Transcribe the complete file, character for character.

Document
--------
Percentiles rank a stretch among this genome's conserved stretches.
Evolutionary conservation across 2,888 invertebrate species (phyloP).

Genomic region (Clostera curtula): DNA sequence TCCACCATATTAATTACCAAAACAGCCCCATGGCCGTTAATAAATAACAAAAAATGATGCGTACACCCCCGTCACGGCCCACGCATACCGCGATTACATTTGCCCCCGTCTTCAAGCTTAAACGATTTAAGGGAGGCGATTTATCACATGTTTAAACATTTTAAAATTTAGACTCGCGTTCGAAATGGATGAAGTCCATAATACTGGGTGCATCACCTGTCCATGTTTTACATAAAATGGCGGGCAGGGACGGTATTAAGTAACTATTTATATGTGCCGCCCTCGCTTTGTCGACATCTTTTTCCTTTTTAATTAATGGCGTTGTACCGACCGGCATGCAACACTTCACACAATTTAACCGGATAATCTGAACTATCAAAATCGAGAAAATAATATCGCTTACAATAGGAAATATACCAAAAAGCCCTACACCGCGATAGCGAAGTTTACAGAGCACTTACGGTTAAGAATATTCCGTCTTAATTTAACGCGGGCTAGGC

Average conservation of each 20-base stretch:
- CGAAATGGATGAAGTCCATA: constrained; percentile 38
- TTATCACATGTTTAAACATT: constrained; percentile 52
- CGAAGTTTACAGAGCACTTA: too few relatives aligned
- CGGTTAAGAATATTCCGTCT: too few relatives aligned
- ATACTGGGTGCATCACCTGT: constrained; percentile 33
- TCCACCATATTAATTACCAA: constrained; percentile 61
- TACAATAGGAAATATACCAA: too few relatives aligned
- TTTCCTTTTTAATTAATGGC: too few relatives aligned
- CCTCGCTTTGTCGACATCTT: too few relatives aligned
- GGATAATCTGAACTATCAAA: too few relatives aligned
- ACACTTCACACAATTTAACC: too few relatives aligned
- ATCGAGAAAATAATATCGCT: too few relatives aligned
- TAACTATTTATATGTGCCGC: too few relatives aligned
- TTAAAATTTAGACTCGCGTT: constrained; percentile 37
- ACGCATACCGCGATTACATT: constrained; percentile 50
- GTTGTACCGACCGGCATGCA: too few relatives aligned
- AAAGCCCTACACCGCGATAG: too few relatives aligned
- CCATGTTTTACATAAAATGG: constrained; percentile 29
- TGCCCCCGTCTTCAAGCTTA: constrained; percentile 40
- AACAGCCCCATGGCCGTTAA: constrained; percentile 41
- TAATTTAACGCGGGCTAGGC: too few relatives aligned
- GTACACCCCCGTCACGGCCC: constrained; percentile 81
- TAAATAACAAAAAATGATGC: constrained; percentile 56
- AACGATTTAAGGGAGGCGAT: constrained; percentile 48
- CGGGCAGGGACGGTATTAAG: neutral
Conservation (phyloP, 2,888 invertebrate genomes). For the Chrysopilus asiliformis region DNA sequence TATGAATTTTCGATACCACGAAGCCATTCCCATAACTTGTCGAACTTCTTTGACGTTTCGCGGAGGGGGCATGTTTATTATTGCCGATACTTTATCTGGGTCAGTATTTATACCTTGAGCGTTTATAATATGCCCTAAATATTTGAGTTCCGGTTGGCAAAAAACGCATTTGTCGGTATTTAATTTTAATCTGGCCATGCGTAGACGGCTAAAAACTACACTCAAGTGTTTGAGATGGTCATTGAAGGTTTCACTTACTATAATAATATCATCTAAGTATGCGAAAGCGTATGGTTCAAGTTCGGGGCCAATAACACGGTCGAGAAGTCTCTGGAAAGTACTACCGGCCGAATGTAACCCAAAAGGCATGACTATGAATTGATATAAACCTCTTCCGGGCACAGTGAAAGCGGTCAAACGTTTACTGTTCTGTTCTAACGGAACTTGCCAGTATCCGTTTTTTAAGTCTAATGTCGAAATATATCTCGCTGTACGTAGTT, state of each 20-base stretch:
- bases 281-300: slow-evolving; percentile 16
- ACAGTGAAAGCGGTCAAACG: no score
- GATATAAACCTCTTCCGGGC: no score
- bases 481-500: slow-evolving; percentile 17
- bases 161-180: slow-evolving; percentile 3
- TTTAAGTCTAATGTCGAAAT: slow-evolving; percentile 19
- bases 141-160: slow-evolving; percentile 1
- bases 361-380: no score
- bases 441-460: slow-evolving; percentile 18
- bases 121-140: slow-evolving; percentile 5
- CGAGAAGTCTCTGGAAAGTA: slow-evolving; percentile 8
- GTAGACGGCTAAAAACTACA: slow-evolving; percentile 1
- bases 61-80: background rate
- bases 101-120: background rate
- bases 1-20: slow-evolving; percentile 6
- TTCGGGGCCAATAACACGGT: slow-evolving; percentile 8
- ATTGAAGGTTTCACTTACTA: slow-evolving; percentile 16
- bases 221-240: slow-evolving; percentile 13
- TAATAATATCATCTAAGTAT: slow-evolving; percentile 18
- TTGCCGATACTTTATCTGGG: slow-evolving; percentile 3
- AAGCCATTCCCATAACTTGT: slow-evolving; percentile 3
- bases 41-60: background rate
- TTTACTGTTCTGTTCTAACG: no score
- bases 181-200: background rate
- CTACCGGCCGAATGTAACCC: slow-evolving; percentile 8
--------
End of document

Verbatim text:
Percentiles rank a stretch among this genome's conserved stretches.
Evolutionary conservation across 2,888 invertebrate species (phyloP).

Genomic region (Clostera curtula): DNA sequence TCCACCATATTAATTACCAAAACAGCCCCATGGCCGTTAATAAATAACAAAAAATGATGCGTACACCCCCGTCACGGCCCACGCATACCGCGATTACATTTGCCCCCGTCTTCAAGCTTAAACGATTTAAGGGAGGCGATTTATCACATGTTTAAACATTTTAAAATTTAGACTCGCGTTCGAAATGGATGAAGTCCATAATACTGGGTGCATCACCTGTCCATGTTTTACATAAAATGGCGGGCAGGGACGGTATTAAGTAACTATTTATATGTGCCGCCCTCGCTTTGTCGACATCTTTTTCCTTTTTAATTAATGGCGTTGTACCGACCGGCATGCAACACTTCACACAATTTAACCGGATAATCTGAACTATCAAAATCGAGAAAATAATATCGCTTACAATAGGAAATATACCAAAAAGCCCTACACCGCGATAGCGAAGTTTACAGAGCACTTACGGTTAAGAATATTCCGTCTTAATTTAACGCGGGCTAGGC

Average conservation of each 20-base stretch:
- CGAAATGGATGAAGTCCATA: constrained; percentile 38
- TTATCACATGTTTAAACATT: constrained; percentile 52
- CGAAGTTTACAGAGCACTTA: too few relatives aligned
- CGGTTAAGAATATTCCGTCT: too few relatives aligned
- ATACTGGGTGCATCACCTGT: constrained; percentile 33
- TCCACCATATTAATTACCAA: constrained; percentile 61
- TACAATAGGAAATATACCAA: too few relatives aligned
- TTTCCTTTTTAATTAATGGC: too few relatives aligned
- CCTCGCTTTGTCGACATCTT: too few relatives aligned
- GGATAATCTGAACTATCAAA: too few relatives aligned
- ACACTTCACACAATTTAACC: too few relatives aligned
- ATCGAGAAAATAATATCGCT: too few relatives aligned
- TAACTATTTATATGTGCCGC: too few relatives aligned
- TTAAAATTTAGACTCGCGTT: constrained; percentile 37
- ACGCATACCGCGATTACATT: constrained; percentile 50
- GTTGTACCGACCGGCATGCA: too few relatives aligned
- AAAGCCCTACACCGCGATAG: too few relatives aligned
- CCATGTTTTACATAAAATGG: constrained; percentile 29
- TGCCCCCGTCTTCAAGCTTA: constrained; percentile 40
- AACAGCCCCATGGCCGTTAA: constrained; percentile 41
- TAATTTAACGCGGGCTAGGC: too few relatives aligned
- GTACACCCCCGTCACGGCCC: constrained; percentile 81
- TAAATAACAAAAAATGATGC: constrained; percentile 56
- AACGATTTAAGGGAGGCGAT: constrained; percentile 48
- CGGGCAGGGACGGTATTAAG: neutral
Conservation (phyloP, 2,888 invertebrate genomes). For the Chrysopilus asiliformis region DNA sequence TATGAATTTTCGATACCACGAAGCCATTCCCATAACTTGTCGAACTTCTTTGACGTTTCGCGGAGGGGGCATGTTTATTATTGCCGATACTTTATCTGGGTCAGTATTTATACCTTGAGCGTTTATAATATGCCCTAAATATTTGAGTTCCGGTTGGCAAAAAACGCATTTGTCGGTATTTAATTTTAATCTGGCCATGCGTAGACGGCTAAAAACTACACTCAAGTGTTTGAGATGGTCATTGAAGGTTTCACTTACTATAATAATATCATCTAAGTATGCGAAAGCGTATGGTTCAAGTTCGGGGCCAATAACACGGTCGAGAAGTCTCTGGAAAGTACTACCGGCCGAATGTAACCCAAAAGGCATGACTATGAATTGATATAAACCTCTTCCGGGCACAGTGAAAGCGGTCAAACGTTTACTGTTCTGTTCTAACGGAACTTGCCAGTATCCGTTTTTTAAGTCTAATGTCGAAATATATCTCGCTGTACGTAGTT, state of each 20-base stretch:
- bases 281-300: slow-evolving; percentile 16
- ACAGTGAAAGCGGTCAAACG: no score
- GATATAAACCTCTTCCGGGC: no score
- bases 481-500: slow-evolving; percentile 17
- bases 161-180: slow-evolving; percentile 3
- TTTAAGTCTAATGTCGAAAT: slow-evolving; percentile 19
- bases 141-160: slow-evolving; percentile 1
- bases 361-380: no score
- bases 441-460: slow-evolving; percentile 18
- bases 121-140: slow-evolving; percentile 5
- CGAGAAGTCTCTGGAAAGTA: slow-evolving; percentile 8
- GTAGACGGCTAAAAACTACA: slow-evolving; percentile 1
- bases 61-80: background rate
- bases 101-120: background rate
- bases 1-20: slow-evolving; percentile 6
- TTCGGGGCCAATAACACGGT: slow-evolving; percentile 8
- ATTGAAGGTTTCACTTACTA: slow-evolving; percentile 16
- bases 221-240: slow-evolving; percentile 13
- TAATAATATCATCTAAGTAT: slow-evolving; percentile 18
- TTGCCGATACTTTATCTGGG: slow-evolving; percentile 3
- AAGCCATTCCCATAACTTGT: slow-evolving; percentile 3
- bases 41-60: background rate
- TTTACTGTTCTGTTCTAACG: no score
- bases 181-200: background rate
- CTACCGGCCGAATGTAACCC: slow-evolving; percentile 8